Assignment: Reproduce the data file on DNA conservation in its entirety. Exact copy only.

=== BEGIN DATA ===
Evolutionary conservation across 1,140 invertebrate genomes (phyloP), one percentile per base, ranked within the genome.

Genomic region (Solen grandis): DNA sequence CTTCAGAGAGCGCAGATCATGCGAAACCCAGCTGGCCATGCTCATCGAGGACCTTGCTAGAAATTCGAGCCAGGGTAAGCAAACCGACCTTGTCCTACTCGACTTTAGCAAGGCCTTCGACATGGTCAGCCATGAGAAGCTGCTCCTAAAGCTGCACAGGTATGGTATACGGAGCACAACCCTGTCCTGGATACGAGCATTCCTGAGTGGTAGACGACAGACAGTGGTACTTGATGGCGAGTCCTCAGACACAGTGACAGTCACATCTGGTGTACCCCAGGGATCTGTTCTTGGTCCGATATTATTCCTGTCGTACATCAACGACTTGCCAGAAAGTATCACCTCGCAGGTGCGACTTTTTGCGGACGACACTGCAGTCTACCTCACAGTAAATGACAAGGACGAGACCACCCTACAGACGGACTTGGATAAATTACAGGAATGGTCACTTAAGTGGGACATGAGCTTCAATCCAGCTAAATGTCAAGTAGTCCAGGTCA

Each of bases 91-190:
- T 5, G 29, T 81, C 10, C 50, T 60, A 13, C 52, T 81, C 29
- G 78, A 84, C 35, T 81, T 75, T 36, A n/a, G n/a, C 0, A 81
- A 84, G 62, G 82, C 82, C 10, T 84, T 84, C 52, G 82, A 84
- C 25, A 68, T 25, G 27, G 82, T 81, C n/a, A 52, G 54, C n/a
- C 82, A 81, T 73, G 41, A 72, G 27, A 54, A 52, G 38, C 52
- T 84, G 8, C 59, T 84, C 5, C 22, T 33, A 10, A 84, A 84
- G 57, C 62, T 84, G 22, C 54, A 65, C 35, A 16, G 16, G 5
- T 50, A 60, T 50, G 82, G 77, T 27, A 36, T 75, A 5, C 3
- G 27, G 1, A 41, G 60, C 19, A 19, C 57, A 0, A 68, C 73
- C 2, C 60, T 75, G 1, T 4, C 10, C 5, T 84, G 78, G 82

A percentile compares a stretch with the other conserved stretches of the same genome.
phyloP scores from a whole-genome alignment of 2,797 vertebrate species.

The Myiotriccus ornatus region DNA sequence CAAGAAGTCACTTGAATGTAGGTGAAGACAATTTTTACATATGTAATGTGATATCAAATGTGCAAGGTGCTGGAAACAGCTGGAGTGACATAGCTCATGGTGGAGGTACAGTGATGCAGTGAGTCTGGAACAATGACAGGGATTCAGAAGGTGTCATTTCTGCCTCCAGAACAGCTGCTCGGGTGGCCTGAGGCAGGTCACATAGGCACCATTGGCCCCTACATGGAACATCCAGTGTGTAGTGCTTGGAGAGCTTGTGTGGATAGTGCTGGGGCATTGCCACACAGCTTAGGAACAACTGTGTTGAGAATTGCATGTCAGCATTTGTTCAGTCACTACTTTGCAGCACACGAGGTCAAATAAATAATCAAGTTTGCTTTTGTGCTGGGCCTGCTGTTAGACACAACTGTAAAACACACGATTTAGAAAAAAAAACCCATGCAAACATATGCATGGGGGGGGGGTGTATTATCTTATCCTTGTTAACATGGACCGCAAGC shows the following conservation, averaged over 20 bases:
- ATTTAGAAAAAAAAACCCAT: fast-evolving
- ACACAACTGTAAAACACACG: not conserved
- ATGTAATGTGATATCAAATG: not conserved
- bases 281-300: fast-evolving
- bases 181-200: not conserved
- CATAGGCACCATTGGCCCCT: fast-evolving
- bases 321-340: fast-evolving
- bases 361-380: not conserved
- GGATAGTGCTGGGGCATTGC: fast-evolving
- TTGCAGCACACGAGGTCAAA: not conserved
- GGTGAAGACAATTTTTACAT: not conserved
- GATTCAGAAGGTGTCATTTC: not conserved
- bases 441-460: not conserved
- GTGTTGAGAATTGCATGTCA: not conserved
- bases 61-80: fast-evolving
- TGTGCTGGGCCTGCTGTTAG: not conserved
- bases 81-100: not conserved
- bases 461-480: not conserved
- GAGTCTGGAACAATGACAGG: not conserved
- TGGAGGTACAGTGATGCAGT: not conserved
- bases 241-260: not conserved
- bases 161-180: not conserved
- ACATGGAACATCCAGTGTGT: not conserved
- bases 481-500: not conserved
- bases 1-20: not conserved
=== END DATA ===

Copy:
Evolutionary conservation across 1,140 invertebrate genomes (phyloP), one percentile per base, ranked within the genome.

Genomic region (Solen grandis): DNA sequence CTTCAGAGAGCGCAGATCATGCGAAACCCAGCTGGCCATGCTCATCGAGGACCTTGCTAGAAATTCGAGCCAGGGTAAGCAAACCGACCTTGTCCTACTCGACTTTAGCAAGGCCTTCGACATGGTCAGCCATGAGAAGCTGCTCCTAAAGCTGCACAGGTATGGTATACGGAGCACAACCCTGTCCTGGATACGAGCATTCCTGAGTGGTAGACGACAGACAGTGGTACTTGATGGCGAGTCCTCAGACACAGTGACAGTCACATCTGGTGTACCCCAGGGATCTGTTCTTGGTCCGATATTATTCCTGTCGTACATCAACGACTTGCCAGAAAGTATCACCTCGCAGGTGCGACTTTTTGCGGACGACACTGCAGTCTACCTCACAGTAAATGACAAGGACGAGACCACCCTACAGACGGACTTGGATAAATTACAGGAATGGTCACTTAAGTGGGACATGAGCTTCAATCCAGCTAAATGTCAAGTAGTCCAGGTCA

Each of bases 91-190:
- T 5, G 29, T 81, C 10, C 50, T 60, A 13, C 52, T 81, C 29
- G 78, A 84, C 35, T 81, T 75, T 36, A n/a, G n/a, C 0, A 81
- A 84, G 62, G 82, C 82, C 10, T 84, T 84, C 52, G 82, A 84
- C 25, A 68, T 25, G 27, G 82, T 81, C n/a, A 52, G 54, C n/a
- C 82, A 81, T 73, G 41, A 72, G 27, A 54, A 52, G 38, C 52
- T 84, G 8, C 59, T 84, C 5, C 22, T 33, A 10, A 84, A 84
- G 57, C 62, T 84, G 22, C 54, A 65, C 35, A 16, G 16, G 5
- T 50, A 60, T 50, G 82, G 77, T 27, A 36, T 75, A 5, C 3
- G 27, G 1, A 41, G 60, C 19, A 19, C 57, A 0, A 68, C 73
- C 2, C 60, T 75, G 1, T 4, C 10, C 5, T 84, G 78, G 82

A percentile compares a stretch with the other conserved stretches of the same genome.
phyloP scores from a whole-genome alignment of 2,797 vertebrate species.

The Myiotriccus ornatus region DNA sequence CAAGAAGTCACTTGAATGTAGGTGAAGACAATTTTTACATATGTAATGTGATATCAAATGTGCAAGGTGCTGGAAACAGCTGGAGTGACATAGCTCATGGTGGAGGTACAGTGATGCAGTGAGTCTGGAACAATGACAGGGATTCAGAAGGTGTCATTTCTGCCTCCAGAACAGCTGCTCGGGTGGCCTGAGGCAGGTCACATAGGCACCATTGGCCCCTACATGGAACATCCAGTGTGTAGTGCTTGGAGAGCTTGTGTGGATAGTGCTGGGGCATTGCCACACAGCTTAGGAACAACTGTGTTGAGAATTGCATGTCAGCATTTGTTCAGTCACTACTTTGCAGCACACGAGGTCAAATAAATAATCAAGTTTGCTTTTGTGCTGGGCCTGCTGTTAGACACAACTGTAAAACACACGATTTAGAAAAAAAAACCCATGCAAACATATGCATGGGGGGGGGGTGTATTATCTTATCCTTGTTAACATGGACCGCAAGC shows the following conservation, averaged over 20 bases:
- ATTTAGAAAAAAAAACCCAT: fast-evolving
- ACACAACTGTAAAACACACG: not conserved
- ATGTAATGTGATATCAAATG: not conserved
- bases 281-300: fast-evolving
- bases 181-200: not conserved
- CATAGGCACCATTGGCCCCT: fast-evolving
- bases 321-340: fast-evolving
- bases 361-380: not conserved
- GGATAGTGCTGGGGCATTGC: fast-evolving
- TTGCAGCACACGAGGTCAAA: not conserved
- GGTGAAGACAATTTTTACAT: not conserved
- GATTCAGAAGGTGTCATTTC: not conserved
- bases 441-460: not conserved
- GTGTTGAGAATTGCATGTCA: not conserved
- bases 61-80: fast-evolving
- TGTGCTGGGCCTGCTGTTAG: not conserved
- bases 81-100: not conserved
- bases 461-480: not conserved
- GAGTCTGGAACAATGACAGG: not conserved
- TGGAGGTACAGTGATGCAGT: not conserved
- bases 241-260: not conserved
- bases 161-180: not conserved
- ACATGGAACATCCAGTGTGT: not conserved
- bases 481-500: not conserved
- bases 1-20: not conserved